Rules Are Cool

Sometimes it's better to embrace red tape, not cut it.

When people talk about making government run like a business, they often point out that federal agencies are so wound up in red tape that it's hard to get their core work done. Get rid of the red tape, the argument goes, and you can get down to the actual business that needs to get done.

The pro-business argument takes many forms. Loosen the procurement rules so it doesn't take six months to get the equipment federal employees need to do their jobs. Exempt bosses from civil service restrictions so they can hire the best people to do the work. Waive the rules on government meetings with outside interests so managers can get good advice from experts.

Experiments with such flexibilities have revealed several lessons over the past couple of decades. One is that even if you get rid of one set of rules, you still need another set. The rules for any aspect of an operation exist because people need processes. Well-structured rules are fair, clear and transparent. People like structure. Indeed, some of the agencies that have dropped standard civil service rules have developed arguably more complex and burdensome human resources policies in their stead. Managers like the new rules better because they are their own, and not something handed down by the Office of Personnel Management. But they are still rules.

A second lesson is that changing the rules can have unintended consequences. When the Internal Revenue Service started ranking field offices on collections a few years back, it created a perverse incentive for managers to lean on employees to come down hard on taxpayers, even those who might have made innocent mistakes. When the Clinton administration sought to eliminate layers of management in the federal government and ordered agencies to reduce supervisory ratios, agencies simply reclassified supervisors as "team leaders," a bureaucratic waste of time.

A third lesson is that a bigger problem than onerous rules is agencies' failure to follow reasonable ones. The Justice Department had a thorough evaluation system for U.S. attorneys, but last year, headquarters officials decided to use an ad hoc process instead in determining who should stay or go for the remainder of the Bush administration. Ask those officials now, in the wake of the scandal that ensued, whether the shortcut was worth it. The National Zoo also found itself on the hot seat after a slew of animal deaths several years ago. An investigation revealed that the zoo failed to follow its own protocols.

Rules are cool. Rules are good. We need them. They must be updated as times and technologies change, but it's a mistake to think that rules aren't needed at all, or that changing or eliminating them would solve government's efficiency problems.

Perhaps the biggest lesson of all is that it's best to quickly comply and then get down to the agency's core work, rather than waste all that time tinkering with the rules.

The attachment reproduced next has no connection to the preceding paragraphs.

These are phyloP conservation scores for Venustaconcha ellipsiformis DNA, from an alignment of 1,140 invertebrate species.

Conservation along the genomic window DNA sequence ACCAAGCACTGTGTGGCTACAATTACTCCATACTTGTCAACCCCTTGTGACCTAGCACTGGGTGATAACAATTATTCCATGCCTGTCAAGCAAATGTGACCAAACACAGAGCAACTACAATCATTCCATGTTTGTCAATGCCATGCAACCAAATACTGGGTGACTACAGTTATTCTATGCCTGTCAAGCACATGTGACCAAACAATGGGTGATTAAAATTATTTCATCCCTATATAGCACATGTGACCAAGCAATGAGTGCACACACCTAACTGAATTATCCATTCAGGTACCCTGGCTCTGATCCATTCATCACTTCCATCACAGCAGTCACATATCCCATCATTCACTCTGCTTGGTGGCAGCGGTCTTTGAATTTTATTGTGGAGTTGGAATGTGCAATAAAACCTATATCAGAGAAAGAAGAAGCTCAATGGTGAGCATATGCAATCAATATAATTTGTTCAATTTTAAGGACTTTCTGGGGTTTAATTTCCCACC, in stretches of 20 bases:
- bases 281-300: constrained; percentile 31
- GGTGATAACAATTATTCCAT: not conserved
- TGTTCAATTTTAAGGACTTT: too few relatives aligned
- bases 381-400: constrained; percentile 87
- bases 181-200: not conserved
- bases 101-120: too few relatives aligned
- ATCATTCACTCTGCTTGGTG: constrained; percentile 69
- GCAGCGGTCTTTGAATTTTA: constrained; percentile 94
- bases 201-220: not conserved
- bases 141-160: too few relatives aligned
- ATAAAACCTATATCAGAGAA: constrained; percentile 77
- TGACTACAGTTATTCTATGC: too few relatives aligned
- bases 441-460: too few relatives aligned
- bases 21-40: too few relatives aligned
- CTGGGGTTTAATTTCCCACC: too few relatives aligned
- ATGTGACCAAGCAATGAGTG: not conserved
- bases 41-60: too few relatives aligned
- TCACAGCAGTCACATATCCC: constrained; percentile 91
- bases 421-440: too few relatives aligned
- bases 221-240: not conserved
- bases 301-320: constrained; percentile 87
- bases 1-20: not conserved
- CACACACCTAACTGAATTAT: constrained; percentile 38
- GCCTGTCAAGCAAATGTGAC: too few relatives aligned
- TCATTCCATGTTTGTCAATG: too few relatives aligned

Brian Friel covered management and human resources at Government Executive for six years and is now a National Journal staff correspondent.

Stay up-to-date with federal news alerts and analysis — Sign up for GovExec's email newsletters.
Close [ x ] More from GovExec

Thank you for subscribing to newsletters from
We think these reports might interest you:

  • Sponsored by G Suite

    Cross-Agency Teamwork, Anytime and Anywhere

    Dan McCrae, director of IT service delivery division, National Oceanic and Atmospheric Administration (NOAA)

  • Data-Centric Security vs. Database-Level Security

    Database-level encryption had its origins in the 1990s and early 2000s in response to very basic risks which largely revolved around the theft of servers, backup tapes and other physical-layer assets. As noted in Verizon’s 2014, Data Breach Investigations Report (DBIR)1, threats today are far more advanced and dangerous.

  • Sponsored by One Identity

    One Nation Under Guard: Securing User Identities Across State and Local Government

    In 2016, the government can expect even more sophisticated threats on the horizon, making it all the more imperative that agencies enforce proper identity and access management (IAM) practices. In order to better measure the current state of IAM at the state and local level, Government Business Council (GBC) conducted an in-depth research study of state and local employees.

  • Sponsored by Aquilent

    The Next Federal Evolution of Cloud

    This GBC report explains the evolution of cloud computing in federal government, and provides an outlook for the future of the cloud in government IT.

  • Sponsored by LTC Partners, administrators of the Federal Long Term Care Insurance Program

    Approaching the Brink of Federal Retirement

    Approximately 10,000 baby boomers are reaching retirement age per day, and a growing number of federal employees are preparing themselves for the next chapter of their lives. Learn how to tackle the challenges that today's workforce faces in laying the groundwork for a smooth and secure retirement.

  • Sponsored by Hewlett Packard Enterprise

    Cyber Defense 101: Arming the Next Generation of Government Employees

    Read this issue brief to learn about the sector's most potent challenges in the new cyber landscape and how government organizations are building a robust, threat-aware infrastructure

  • Sponsored by Aquilent

    GBC Issue Brief: Cultivating Digital Services in the Federal Landscape

    Read this GBC issue brief to learn more about the current state of digital services in the government, and how key players are pushing enhancements towards a user-centric approach.


When you download a report, your information may be shared with the underwriters of that document.